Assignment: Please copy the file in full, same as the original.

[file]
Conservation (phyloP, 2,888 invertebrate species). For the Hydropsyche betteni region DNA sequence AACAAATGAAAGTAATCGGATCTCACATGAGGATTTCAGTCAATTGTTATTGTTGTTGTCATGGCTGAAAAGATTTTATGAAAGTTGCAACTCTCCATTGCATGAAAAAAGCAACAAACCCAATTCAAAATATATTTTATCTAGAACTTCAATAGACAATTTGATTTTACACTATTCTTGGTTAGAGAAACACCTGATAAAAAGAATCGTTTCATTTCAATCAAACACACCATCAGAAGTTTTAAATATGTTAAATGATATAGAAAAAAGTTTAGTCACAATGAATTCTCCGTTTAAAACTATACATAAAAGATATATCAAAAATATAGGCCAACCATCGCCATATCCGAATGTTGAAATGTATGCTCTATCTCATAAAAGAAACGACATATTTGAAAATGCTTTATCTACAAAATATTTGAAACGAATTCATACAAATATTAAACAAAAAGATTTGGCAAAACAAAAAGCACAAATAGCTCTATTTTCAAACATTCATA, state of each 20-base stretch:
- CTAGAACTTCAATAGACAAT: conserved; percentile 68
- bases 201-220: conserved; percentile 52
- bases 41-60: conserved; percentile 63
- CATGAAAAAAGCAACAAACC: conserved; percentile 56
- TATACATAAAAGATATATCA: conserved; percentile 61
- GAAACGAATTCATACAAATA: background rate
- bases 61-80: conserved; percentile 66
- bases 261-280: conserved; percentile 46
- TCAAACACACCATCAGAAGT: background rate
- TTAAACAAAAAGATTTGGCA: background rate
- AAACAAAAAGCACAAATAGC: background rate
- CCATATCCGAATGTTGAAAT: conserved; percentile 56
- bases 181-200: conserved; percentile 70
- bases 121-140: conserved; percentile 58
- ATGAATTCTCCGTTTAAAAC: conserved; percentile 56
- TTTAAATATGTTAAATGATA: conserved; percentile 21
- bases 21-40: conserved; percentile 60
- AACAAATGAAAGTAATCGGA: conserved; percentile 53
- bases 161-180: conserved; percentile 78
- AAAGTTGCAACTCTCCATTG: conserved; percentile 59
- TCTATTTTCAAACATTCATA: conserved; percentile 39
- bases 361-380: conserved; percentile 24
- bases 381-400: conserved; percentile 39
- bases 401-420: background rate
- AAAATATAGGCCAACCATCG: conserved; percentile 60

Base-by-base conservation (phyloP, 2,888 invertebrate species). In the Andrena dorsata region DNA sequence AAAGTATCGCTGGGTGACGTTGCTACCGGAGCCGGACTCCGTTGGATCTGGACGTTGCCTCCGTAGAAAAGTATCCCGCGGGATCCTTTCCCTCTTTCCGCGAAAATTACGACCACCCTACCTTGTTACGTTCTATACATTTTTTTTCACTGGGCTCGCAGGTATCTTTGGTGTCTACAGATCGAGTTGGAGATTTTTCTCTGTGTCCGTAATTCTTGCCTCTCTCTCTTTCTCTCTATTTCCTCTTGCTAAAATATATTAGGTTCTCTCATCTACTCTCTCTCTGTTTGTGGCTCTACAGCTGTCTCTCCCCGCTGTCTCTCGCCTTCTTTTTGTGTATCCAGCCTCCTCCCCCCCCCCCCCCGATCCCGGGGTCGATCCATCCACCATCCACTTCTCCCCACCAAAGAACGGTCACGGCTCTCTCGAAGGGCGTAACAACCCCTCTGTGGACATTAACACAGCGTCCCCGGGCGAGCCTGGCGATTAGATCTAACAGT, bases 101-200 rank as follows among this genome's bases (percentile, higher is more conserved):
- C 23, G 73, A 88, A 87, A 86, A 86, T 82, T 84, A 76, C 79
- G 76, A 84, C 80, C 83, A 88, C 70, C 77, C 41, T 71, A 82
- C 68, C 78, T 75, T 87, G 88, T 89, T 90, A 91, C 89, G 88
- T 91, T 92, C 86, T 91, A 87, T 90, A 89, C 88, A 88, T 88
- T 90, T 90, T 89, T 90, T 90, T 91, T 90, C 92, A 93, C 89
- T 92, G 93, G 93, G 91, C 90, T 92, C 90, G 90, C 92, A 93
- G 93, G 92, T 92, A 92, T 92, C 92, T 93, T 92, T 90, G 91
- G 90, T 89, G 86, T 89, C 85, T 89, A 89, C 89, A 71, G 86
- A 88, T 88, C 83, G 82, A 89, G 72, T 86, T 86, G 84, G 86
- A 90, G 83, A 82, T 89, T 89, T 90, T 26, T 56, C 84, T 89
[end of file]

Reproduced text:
Conservation (phyloP, 2,888 invertebrate species). For the Hydropsyche betteni region DNA sequence AACAAATGAAAGTAATCGGATCTCACATGAGGATTTCAGTCAATTGTTATTGTTGTTGTCATGGCTGAAAAGATTTTATGAAAGTTGCAACTCTCCATTGCATGAAAAAAGCAACAAACCCAATTCAAAATATATTTTATCTAGAACTTCAATAGACAATTTGATTTTACACTATTCTTGGTTAGAGAAACACCTGATAAAAAGAATCGTTTCATTTCAATCAAACACACCATCAGAAGTTTTAAATATGTTAAATGATATAGAAAAAAGTTTAGTCACAATGAATTCTCCGTTTAAAACTATACATAAAAGATATATCAAAAATATAGGCCAACCATCGCCATATCCGAATGTTGAAATGTATGCTCTATCTCATAAAAGAAACGACATATTTGAAAATGCTTTATCTACAAAATATTTGAAACGAATTCATACAAATATTAAACAAAAAGATTTGGCAAAACAAAAAGCACAAATAGCTCTATTTTCAAACATTCATA, state of each 20-base stretch:
- CTAGAACTTCAATAGACAAT: conserved; percentile 68
- bases 201-220: conserved; percentile 52
- bases 41-60: conserved; percentile 63
- CATGAAAAAAGCAACAAACC: conserved; percentile 56
- TATACATAAAAGATATATCA: conserved; percentile 61
- GAAACGAATTCATACAAATA: background rate
- bases 61-80: conserved; percentile 66
- bases 261-280: conserved; percentile 46
- TCAAACACACCATCAGAAGT: background rate
- TTAAACAAAAAGATTTGGCA: background rate
- AAACAAAAAGCACAAATAGC: background rate
- CCATATCCGAATGTTGAAAT: conserved; percentile 56
- bases 181-200: conserved; percentile 70
- bases 121-140: conserved; percentile 58
- ATGAATTCTCCGTTTAAAAC: conserved; percentile 56
- TTTAAATATGTTAAATGATA: conserved; percentile 21
- bases 21-40: conserved; percentile 60
- AACAAATGAAAGTAATCGGA: conserved; percentile 53
- bases 161-180: conserved; percentile 78
- AAAGTTGCAACTCTCCATTG: conserved; percentile 59
- TCTATTTTCAAACATTCATA: conserved; percentile 39
- bases 361-380: conserved; percentile 24
- bases 381-400: conserved; percentile 39
- bases 401-420: background rate
- AAAATATAGGCCAACCATCG: conserved; percentile 60

Base-by-base conservation (phyloP, 2,888 invertebrate species). In the Andrena dorsata region DNA sequence AAAGTATCGCTGGGTGACGTTGCTACCGGAGCCGGACTCCGTTGGATCTGGACGTTGCCTCCGTAGAAAAGTATCCCGCGGGATCCTTTCCCTCTTTCCGCGAAAATTACGACCACCCTACCTTGTTACGTTCTATACATTTTTTTTCACTGGGCTCGCAGGTATCTTTGGTGTCTACAGATCGAGTTGGAGATTTTTCTCTGTGTCCGTAATTCTTGCCTCTCTCTCTTTCTCTCTATTTCCTCTTGCTAAAATATATTAGGTTCTCTCATCTACTCTCTCTCTGTTTGTGGCTCTACAGCTGTCTCTCCCCGCTGTCTCTCGCCTTCTTTTTGTGTATCCAGCCTCCTCCCCCCCCCCCCCCGATCCCGGGGTCGATCCATCCACCATCCACTTCTCCCCACCAAAGAACGGTCACGGCTCTCTCGAAGGGCGTAACAACCCCTCTGTGGACATTAACACAGCGTCCCCGGGCGAGCCTGGCGATTAGATCTAACAGT, bases 101-200 rank as follows among this genome's bases (percentile, higher is more conserved):
- C 23, G 73, A 88, A 87, A 86, A 86, T 82, T 84, A 76, C 79
- G 76, A 84, C 80, C 83, A 88, C 70, C 77, C 41, T 71, A 82
- C 68, C 78, T 75, T 87, G 88, T 89, T 90, A 91, C 89, G 88
- T 91, T 92, C 86, T 91, A 87, T 90, A 89, C 88, A 88, T 88
- T 90, T 90, T 89, T 90, T 90, T 91, T 90, C 92, A 93, C 89
- T 92, G 93, G 93, G 91, C 90, T 92, C 90, G 90, C 92, A 93
- G 93, G 92, T 92, A 92, T 92, C 92, T 93, T 92, T 90, G 91
- G 90, T 89, G 86, T 89, C 85, T 89, A 89, C 89, A 71, G 86
- A 88, T 88, C 83, G 82, A 89, G 72, T 86, T 86, G 84, G 86
- A 90, G 83, A 82, T 89, T 89, T 90, T 26, T 56, C 84, T 89